The author highlights a lot of ugliness that has become part of our daily lives over thousands of years and never seems to really go away – our hatred for things that are different, our callous disregard for calamities that do not touch us, our deep rooted prejudices and notions of inequality and the overall futility of it all:

There are billions of stars in the sky, like there are billions of us. We populate, we build great empires, the empires fall, the populations die out, but we start over, all in the vain belief we’re working towards something greater. Well, what if there isn’t really something greater? What if this is what we really are, like ants? How can we believe we are meant to reach the stars?

As we move from narrative to narrative, there are poetic segments that act as bridges that blend the lives of people in the different set-ups and take us from one world to another. The book is filled with many interesting observations and thought provoking lines highlighting the connectivity of life and the world as humans see it:

All art aspires to capture the aesthetic consequences of a particular period and set it in stone for the generations to come…

The world around us is constantly changing, but the purpose of life does not waver…

The likeness between fathers and sons trickles through the face not by the bonds of blood, but through the passage of time…

The author shares strong examples of how modern communication devices are exposing our young to a lot more violence and pornography than previous generations and how the extreme emphasis on one’s appearance, of presenting an acceptable image to other people can lead to disastrous consequences. There are many young characters here, the young son of the tribal chief with weight of prophesy, the young girl with no parents who is driven to suicide, the pair of young sisters who live lives worse than deaths. And then there are phone-obssessed young boys and girls with their insecurities as well as their unrealistic understanding of the world, as highlighted through multiple threads.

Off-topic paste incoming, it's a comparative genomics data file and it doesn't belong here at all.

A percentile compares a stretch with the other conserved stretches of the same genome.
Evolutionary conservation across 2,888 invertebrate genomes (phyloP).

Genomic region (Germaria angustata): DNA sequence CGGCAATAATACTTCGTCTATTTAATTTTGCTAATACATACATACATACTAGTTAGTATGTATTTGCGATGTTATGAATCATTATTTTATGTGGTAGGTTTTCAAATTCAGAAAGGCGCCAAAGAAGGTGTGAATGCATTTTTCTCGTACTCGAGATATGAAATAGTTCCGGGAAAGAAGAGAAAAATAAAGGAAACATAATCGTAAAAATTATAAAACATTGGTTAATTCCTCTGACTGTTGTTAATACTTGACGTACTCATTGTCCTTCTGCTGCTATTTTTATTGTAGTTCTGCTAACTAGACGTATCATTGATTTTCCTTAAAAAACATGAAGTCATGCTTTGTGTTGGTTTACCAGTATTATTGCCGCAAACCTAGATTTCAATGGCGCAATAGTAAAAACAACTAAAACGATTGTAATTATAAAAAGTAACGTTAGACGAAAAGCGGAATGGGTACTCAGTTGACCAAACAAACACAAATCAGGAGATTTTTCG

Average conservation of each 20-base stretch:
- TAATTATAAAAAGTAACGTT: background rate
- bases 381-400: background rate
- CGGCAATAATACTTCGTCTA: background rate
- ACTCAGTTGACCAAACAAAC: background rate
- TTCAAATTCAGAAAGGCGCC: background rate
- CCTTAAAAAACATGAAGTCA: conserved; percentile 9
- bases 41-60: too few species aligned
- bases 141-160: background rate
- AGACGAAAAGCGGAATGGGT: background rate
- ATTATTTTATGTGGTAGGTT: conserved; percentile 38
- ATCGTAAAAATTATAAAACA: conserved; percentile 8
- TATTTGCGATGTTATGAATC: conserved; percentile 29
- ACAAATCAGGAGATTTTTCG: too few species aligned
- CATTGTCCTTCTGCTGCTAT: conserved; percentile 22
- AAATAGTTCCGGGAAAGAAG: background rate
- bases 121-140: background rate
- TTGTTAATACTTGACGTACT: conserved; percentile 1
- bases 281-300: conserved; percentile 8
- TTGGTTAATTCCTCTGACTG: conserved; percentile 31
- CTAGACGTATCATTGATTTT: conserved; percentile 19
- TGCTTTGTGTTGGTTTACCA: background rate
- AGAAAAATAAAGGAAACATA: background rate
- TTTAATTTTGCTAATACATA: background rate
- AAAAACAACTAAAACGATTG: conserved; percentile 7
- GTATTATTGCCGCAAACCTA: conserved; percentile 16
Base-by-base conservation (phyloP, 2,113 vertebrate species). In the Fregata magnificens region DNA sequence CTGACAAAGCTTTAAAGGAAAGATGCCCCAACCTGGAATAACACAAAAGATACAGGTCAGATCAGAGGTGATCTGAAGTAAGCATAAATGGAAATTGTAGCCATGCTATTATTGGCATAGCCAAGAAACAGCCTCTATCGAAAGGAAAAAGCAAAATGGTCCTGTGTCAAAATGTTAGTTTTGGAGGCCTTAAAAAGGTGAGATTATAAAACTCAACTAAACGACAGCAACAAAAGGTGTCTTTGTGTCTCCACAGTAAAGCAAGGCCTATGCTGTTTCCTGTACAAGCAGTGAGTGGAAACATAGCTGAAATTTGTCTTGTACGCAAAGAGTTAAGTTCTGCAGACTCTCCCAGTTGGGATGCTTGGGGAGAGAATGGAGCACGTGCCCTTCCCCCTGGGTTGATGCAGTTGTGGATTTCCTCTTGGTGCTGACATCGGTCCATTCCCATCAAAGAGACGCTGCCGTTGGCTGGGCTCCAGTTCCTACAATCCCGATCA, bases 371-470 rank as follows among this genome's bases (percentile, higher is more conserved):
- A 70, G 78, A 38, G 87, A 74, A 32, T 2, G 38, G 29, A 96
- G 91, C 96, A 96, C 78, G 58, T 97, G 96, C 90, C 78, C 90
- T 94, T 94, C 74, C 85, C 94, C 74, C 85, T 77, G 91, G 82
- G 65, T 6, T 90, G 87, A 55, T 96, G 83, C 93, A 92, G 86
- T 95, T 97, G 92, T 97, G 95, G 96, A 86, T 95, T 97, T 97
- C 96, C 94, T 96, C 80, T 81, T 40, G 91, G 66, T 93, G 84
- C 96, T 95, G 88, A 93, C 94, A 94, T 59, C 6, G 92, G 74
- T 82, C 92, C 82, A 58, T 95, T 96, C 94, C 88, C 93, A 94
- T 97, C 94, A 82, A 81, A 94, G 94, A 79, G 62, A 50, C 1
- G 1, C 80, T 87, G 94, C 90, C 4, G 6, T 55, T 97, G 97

Remember that when one is — how to say — insecure, curt, and self-conscious, all at once, it is easier to hide in the company of others. A wolf in a pack appears more daunting than one, especially when one is hunting a bear.

One of the recurring themes in this book is about exploration of self even when stumbling through the conflicting maze of the world made of adults around you that at times appear to suffocate the children rather than educate them to become their true selves. Because you can live with everything else life throws at you once you embrace the limitations of your nature:

There was a reason why philosophers preached self-love over all else, because if we accept our own body or mind, no matter their condition, on the day when the clock reverts to zero, and our bodies become dust, we will be at the right place.


As you can see above, the book is filled with a lot of hard truths, realistic and intriguing events and concepts and is a good choice for readers looking for something different and challenging. This is not a book for readers who are looking for an entertaining story that will act as an escape for a few hours…

ThinkerViews Rating:

Around 7.5 out of 10.

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Over To You: